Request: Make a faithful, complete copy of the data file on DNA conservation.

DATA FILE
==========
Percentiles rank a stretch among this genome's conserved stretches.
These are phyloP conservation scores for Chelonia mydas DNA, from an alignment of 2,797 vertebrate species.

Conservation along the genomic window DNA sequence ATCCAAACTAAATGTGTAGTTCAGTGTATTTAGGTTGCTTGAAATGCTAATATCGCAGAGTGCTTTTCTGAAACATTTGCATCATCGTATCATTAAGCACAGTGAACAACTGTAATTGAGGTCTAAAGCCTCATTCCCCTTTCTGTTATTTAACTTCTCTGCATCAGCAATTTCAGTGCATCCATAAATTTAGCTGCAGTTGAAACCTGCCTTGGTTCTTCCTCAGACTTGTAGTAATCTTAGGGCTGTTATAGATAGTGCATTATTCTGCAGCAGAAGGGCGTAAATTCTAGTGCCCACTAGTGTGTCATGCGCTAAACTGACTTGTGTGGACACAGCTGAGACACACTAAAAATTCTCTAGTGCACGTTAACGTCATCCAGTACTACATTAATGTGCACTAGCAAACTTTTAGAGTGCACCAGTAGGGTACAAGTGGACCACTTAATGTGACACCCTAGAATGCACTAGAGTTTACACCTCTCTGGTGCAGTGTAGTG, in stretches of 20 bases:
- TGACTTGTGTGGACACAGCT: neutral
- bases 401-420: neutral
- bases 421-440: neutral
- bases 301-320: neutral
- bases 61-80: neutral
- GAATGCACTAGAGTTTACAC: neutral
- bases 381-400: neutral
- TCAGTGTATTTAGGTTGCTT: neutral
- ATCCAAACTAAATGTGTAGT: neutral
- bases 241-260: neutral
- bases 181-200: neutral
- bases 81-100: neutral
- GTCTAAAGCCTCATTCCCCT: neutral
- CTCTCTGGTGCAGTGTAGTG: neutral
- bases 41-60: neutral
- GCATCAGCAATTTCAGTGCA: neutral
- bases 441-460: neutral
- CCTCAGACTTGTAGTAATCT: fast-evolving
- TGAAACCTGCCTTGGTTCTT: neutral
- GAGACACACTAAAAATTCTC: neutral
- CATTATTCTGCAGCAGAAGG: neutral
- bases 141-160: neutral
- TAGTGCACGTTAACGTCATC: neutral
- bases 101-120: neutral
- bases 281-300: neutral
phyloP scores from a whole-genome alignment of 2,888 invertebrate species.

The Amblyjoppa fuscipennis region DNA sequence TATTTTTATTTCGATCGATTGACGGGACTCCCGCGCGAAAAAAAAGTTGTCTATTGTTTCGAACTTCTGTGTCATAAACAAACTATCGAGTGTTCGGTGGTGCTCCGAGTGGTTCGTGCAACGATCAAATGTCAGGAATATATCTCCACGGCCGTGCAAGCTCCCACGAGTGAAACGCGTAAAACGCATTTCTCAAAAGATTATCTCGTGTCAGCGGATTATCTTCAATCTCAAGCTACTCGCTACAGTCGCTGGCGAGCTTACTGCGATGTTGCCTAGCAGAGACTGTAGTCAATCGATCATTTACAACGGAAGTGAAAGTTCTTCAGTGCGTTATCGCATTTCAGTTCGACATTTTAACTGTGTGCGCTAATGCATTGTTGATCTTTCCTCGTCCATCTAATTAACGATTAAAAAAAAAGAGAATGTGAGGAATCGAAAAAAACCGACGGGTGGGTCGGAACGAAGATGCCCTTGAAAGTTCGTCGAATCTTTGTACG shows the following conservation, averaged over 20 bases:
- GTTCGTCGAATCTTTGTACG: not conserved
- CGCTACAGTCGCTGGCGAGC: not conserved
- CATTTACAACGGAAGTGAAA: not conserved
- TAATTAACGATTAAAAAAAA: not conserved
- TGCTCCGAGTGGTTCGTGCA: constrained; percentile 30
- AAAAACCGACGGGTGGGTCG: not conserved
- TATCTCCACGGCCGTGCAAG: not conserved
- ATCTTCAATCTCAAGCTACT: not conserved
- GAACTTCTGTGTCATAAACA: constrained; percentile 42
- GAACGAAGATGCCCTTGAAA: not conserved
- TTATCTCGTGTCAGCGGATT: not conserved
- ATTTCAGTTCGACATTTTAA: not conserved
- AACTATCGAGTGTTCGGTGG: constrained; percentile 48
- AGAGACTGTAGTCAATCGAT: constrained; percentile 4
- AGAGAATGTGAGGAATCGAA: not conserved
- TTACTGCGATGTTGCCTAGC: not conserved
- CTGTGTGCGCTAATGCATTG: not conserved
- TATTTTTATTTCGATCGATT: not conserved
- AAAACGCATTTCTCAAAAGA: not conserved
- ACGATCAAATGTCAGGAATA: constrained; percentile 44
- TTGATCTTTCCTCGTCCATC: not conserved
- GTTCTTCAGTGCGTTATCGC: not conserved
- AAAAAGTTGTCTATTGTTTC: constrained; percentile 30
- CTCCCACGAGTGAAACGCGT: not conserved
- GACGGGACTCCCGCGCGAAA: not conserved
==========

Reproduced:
Percentiles rank a stretch among this genome's conserved stretches.
These are phyloP conservation scores for Chelonia mydas DNA, from an alignment of 2,797 vertebrate species.

Conservation along the genomic window DNA sequence ATCCAAACTAAATGTGTAGTTCAGTGTATTTAGGTTGCTTGAAATGCTAATATCGCAGAGTGCTTTTCTGAAACATTTGCATCATCGTATCATTAAGCACAGTGAACAACTGTAATTGAGGTCTAAAGCCTCATTCCCCTTTCTGTTATTTAACTTCTCTGCATCAGCAATTTCAGTGCATCCATAAATTTAGCTGCAGTTGAAACCTGCCTTGGTTCTTCCTCAGACTTGTAGTAATCTTAGGGCTGTTATAGATAGTGCATTATTCTGCAGCAGAAGGGCGTAAATTCTAGTGCCCACTAGTGTGTCATGCGCTAAACTGACTTGTGTGGACACAGCTGAGACACACTAAAAATTCTCTAGTGCACGTTAACGTCATCCAGTACTACATTAATGTGCACTAGCAAACTTTTAGAGTGCACCAGTAGGGTACAAGTGGACCACTTAATGTGACACCCTAGAATGCACTAGAGTTTACACCTCTCTGGTGCAGTGTAGTG, in stretches of 20 bases:
- TGACTTGTGTGGACACAGCT: neutral
- bases 401-420: neutral
- bases 421-440: neutral
- bases 301-320: neutral
- bases 61-80: neutral
- GAATGCACTAGAGTTTACAC: neutral
- bases 381-400: neutral
- TCAGTGTATTTAGGTTGCTT: neutral
- ATCCAAACTAAATGTGTAGT: neutral
- bases 241-260: neutral
- bases 181-200: neutral
- bases 81-100: neutral
- GTCTAAAGCCTCATTCCCCT: neutral
- CTCTCTGGTGCAGTGTAGTG: neutral
- bases 41-60: neutral
- GCATCAGCAATTTCAGTGCA: neutral
- bases 441-460: neutral
- CCTCAGACTTGTAGTAATCT: fast-evolving
- TGAAACCTGCCTTGGTTCTT: neutral
- GAGACACACTAAAAATTCTC: neutral
- CATTATTCTGCAGCAGAAGG: neutral
- bases 141-160: neutral
- TAGTGCACGTTAACGTCATC: neutral
- bases 101-120: neutral
- bases 281-300: neutral
phyloP scores from a whole-genome alignment of 2,888 invertebrate species.

The Amblyjoppa fuscipennis region DNA sequence TATTTTTATTTCGATCGATTGACGGGACTCCCGCGCGAAAAAAAAGTTGTCTATTGTTTCGAACTTCTGTGTCATAAACAAACTATCGAGTGTTCGGTGGTGCTCCGAGTGGTTCGTGCAACGATCAAATGTCAGGAATATATCTCCACGGCCGTGCAAGCTCCCACGAGTGAAACGCGTAAAACGCATTTCTCAAAAGATTATCTCGTGTCAGCGGATTATCTTCAATCTCAAGCTACTCGCTACAGTCGCTGGCGAGCTTACTGCGATGTTGCCTAGCAGAGACTGTAGTCAATCGATCATTTACAACGGAAGTGAAAGTTCTTCAGTGCGTTATCGCATTTCAGTTCGACATTTTAACTGTGTGCGCTAATGCATTGTTGATCTTTCCTCGTCCATCTAATTAACGATTAAAAAAAAAGAGAATGTGAGGAATCGAAAAAAACCGACGGGTGGGTCGGAACGAAGATGCCCTTGAAAGTTCGTCGAATCTTTGTACG shows the following conservation, averaged over 20 bases:
- GTTCGTCGAATCTTTGTACG: not conserved
- CGCTACAGTCGCTGGCGAGC: not conserved
- CATTTACAACGGAAGTGAAA: not conserved
- TAATTAACGATTAAAAAAAA: not conserved
- TGCTCCGAGTGGTTCGTGCA: constrained; percentile 30
- AAAAACCGACGGGTGGGTCG: not conserved
- TATCTCCACGGCCGTGCAAG: not conserved
- ATCTTCAATCTCAAGCTACT: not conserved
- GAACTTCTGTGTCATAAACA: constrained; percentile 42
- GAACGAAGATGCCCTTGAAA: not conserved
- TTATCTCGTGTCAGCGGATT: not conserved
- ATTTCAGTTCGACATTTTAA: not conserved
- AACTATCGAGTGTTCGGTGG: constrained; percentile 48
- AGAGACTGTAGTCAATCGAT: constrained; percentile 4
- AGAGAATGTGAGGAATCGAA: not conserved
- TTACTGCGATGTTGCCTAGC: not conserved
- CTGTGTGCGCTAATGCATTG: not conserved
- TATTTTTATTTCGATCGATT: not conserved
- AAAACGCATTTCTCAAAAGA: not conserved
- ACGATCAAATGTCAGGAATA: constrained; percentile 44
- TTGATCTTTCCTCGTCCATC: not conserved
- GTTCTTCAGTGCGTTATCGC: not conserved
- AAAAAGTTGTCTATTGTTTC: constrained; percentile 30
- CTCCCACGAGTGAAACGCGT: not conserved
- GACGGGACTCCCGCGCGAAA: not conserved